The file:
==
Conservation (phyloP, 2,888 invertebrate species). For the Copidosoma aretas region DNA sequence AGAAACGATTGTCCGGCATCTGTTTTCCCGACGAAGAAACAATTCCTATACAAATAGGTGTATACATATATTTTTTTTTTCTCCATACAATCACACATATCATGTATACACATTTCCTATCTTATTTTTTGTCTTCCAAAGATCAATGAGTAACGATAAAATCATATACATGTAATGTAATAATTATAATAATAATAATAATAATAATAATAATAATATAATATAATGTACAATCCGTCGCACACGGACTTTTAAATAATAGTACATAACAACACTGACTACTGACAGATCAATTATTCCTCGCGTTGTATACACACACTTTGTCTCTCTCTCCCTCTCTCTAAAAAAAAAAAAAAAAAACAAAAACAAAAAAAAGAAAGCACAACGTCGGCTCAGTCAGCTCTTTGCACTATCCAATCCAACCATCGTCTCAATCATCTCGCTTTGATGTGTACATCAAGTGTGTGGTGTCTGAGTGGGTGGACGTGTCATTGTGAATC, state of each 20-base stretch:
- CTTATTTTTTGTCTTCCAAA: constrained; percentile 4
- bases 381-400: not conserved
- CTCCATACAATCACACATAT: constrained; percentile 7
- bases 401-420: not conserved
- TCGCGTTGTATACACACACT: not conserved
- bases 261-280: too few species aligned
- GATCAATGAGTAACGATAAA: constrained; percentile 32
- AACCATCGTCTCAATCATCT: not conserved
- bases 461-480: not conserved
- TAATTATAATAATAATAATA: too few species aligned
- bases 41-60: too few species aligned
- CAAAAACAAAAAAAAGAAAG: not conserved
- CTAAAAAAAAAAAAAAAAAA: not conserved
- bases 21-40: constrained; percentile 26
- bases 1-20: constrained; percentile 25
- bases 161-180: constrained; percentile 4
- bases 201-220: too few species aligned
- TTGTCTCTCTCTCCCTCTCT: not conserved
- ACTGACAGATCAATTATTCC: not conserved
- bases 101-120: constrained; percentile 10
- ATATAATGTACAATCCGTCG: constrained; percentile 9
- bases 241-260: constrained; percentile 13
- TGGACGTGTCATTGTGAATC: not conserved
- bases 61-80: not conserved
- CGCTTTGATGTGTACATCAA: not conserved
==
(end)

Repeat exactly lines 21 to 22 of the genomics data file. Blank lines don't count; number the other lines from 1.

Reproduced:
- bases 101-120: constrained; percentile 10
- ATATAATGTACAATCCGTCG: constrained; percentile 9